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Carmen Gavrilă

31 Octombrie 2011
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In Kosovo, the wounds of the past are still fresh, the Serbs in the North still refuse to think of Kosovo otherwise than as a Serbian province, and on top of it all, the shaky economic situation may take things to the boiling point

The kosovar "indignados" The kosovar "indignados" - Conține galerie foto

carmen-gavrila

Photo: Carmen Gavrilă.

In Kosovo, the wounds of the past are still fresh, the Serbs in the North still refuse to think of Kosovo otherwise than as a Serbian province, and on top of it all, the shaky economic situation may take things to the boiling point and result in street protests as those we have seen in Spain or, some say, even a Balkan spring.

The Kosovars try to heal their past with humor. Ariel, a young brilliant director in Pristine shows me how Albanians try to make peace with still not having a clear place in the international scene, as some EU member countries like Spain and Romania have yet to recognize Kosovo as a state.

Ariel goes: "Once, some KFOR Spanish soldiers met an old albanian kosovar who, to their surprise, warmly thanked them – Thank you, thank you from the bottom of my heart, said the old man. The soldiers wondered why: Why do you thank us, Spain has not recognized Kosovo as a state! The old Albanian Kosovar goes: True, but you Spanish have discovered America!”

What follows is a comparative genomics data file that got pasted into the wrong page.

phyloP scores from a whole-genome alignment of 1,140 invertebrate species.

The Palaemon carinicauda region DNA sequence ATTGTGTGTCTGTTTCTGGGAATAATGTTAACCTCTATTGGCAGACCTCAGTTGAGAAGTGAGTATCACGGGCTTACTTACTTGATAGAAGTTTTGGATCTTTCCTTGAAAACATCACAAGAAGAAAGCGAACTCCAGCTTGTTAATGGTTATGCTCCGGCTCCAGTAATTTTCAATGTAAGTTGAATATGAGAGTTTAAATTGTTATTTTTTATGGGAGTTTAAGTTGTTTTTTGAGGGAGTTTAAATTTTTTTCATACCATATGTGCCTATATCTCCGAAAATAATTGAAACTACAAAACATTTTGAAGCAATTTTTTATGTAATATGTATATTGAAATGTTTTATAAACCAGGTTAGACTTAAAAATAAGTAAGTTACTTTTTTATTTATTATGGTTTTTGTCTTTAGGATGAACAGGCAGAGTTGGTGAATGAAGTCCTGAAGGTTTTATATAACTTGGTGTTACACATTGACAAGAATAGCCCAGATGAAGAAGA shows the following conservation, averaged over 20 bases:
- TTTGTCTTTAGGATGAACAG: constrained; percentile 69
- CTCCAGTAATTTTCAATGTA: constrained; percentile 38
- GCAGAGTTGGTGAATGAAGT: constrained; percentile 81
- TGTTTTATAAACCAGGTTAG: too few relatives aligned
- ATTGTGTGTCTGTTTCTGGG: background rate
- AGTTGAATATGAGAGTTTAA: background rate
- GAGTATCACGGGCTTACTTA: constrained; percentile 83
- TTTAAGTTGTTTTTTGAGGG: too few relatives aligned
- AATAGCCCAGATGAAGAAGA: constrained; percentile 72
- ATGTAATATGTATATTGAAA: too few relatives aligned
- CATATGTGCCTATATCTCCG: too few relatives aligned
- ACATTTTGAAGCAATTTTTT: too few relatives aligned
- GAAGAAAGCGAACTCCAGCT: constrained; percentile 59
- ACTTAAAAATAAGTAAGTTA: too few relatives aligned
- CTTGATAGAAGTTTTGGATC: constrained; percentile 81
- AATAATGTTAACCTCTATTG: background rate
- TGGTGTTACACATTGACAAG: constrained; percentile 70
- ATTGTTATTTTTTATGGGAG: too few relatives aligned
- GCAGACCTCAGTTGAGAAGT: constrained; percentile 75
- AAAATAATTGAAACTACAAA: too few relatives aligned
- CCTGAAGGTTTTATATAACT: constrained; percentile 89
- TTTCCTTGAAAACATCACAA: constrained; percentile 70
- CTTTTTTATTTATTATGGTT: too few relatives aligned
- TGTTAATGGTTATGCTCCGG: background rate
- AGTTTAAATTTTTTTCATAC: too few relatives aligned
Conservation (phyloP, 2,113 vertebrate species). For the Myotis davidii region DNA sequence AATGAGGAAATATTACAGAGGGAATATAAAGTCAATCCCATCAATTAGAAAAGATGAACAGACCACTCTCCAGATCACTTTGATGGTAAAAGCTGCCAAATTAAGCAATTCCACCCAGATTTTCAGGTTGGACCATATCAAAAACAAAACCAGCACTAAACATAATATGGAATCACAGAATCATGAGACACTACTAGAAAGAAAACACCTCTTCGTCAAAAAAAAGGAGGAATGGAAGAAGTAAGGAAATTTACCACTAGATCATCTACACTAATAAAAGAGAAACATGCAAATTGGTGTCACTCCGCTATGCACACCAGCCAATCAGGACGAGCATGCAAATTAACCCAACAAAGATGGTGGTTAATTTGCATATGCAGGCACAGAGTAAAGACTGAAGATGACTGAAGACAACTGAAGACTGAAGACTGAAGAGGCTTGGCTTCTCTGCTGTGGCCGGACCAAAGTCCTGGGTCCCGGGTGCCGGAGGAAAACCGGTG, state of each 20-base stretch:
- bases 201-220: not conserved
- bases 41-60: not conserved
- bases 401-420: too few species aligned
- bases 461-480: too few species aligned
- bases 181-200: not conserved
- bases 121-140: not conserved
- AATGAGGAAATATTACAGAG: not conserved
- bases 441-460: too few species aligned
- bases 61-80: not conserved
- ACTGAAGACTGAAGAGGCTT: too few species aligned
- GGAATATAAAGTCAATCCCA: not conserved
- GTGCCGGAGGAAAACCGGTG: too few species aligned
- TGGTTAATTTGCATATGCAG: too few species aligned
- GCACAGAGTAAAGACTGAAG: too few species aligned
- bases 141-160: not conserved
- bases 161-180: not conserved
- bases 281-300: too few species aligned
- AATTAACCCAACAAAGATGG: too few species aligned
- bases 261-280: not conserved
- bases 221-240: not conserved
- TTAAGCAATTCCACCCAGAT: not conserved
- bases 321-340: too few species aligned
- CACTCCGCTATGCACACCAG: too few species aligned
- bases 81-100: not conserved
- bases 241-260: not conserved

The Kosovar sense of humor seems intact, but as Europe is increasingly preoccupied with the Arab spring, the Kosovars feel forgotten, although they live only steps away from the heart of Europe, right in the most risky, full of unhealed wounds and yet to be stabilized area, despite the international presence there.

The  enthusiasm of having declared the independence still motivates young people in Kosovo. Most of them have higher education, MB's abroad, and although the US or other European countries are tempting, they still chose to live in Kosovo and make a life here.

"We have the youngest population in Europe, which is at the same time an advantage and a problem, since we face a high rate of unemployment” says Prindon, a young man of 30 who doesn't consider himself young, by comparison to the majority of about 27 years old people in Kosovo.

Many young people find jobs with the international missions and organizations in Kosovo, but most of them still rely on their parents for a living or even for pocket money. “The night life here is amazing, maybe because young people have nothing else to do, they have a lot of free time which they spend in cafes instead of working”. OK, but one needs money in order to spend time in cafes” I thought out loud... ”Well, here, coffee is not expensive” answers Prindon with a smile.

UN statistics show that Kosovo has the highest unemployment rate in Europe and a study by Kosovo Foundation for Open Society warns that if Kosovo is not properly received in Europe, there is a high risk that a consistent segment of the population, especially young people,  might take the discontent to the streets, just like the Spanish “Indignados” or even to see something of a an “Arab spring” in the region. 

Moreover, just as it happens elsewhere in Europe, young people here chose to ignore politics. The fragility of the coalition in power in Pristine, the dissensions inside DPK and the reluctance of political leaders to become more accountable slow down reforms and spark discontent especially among young Kosovars. "Most of the young people here have no interest in politics because they lost faith in politicians as they failed to bring about better results, yet, when it comes to elections,  the presence at the voting stations here is better than in the rest of Europe” explains Prindon.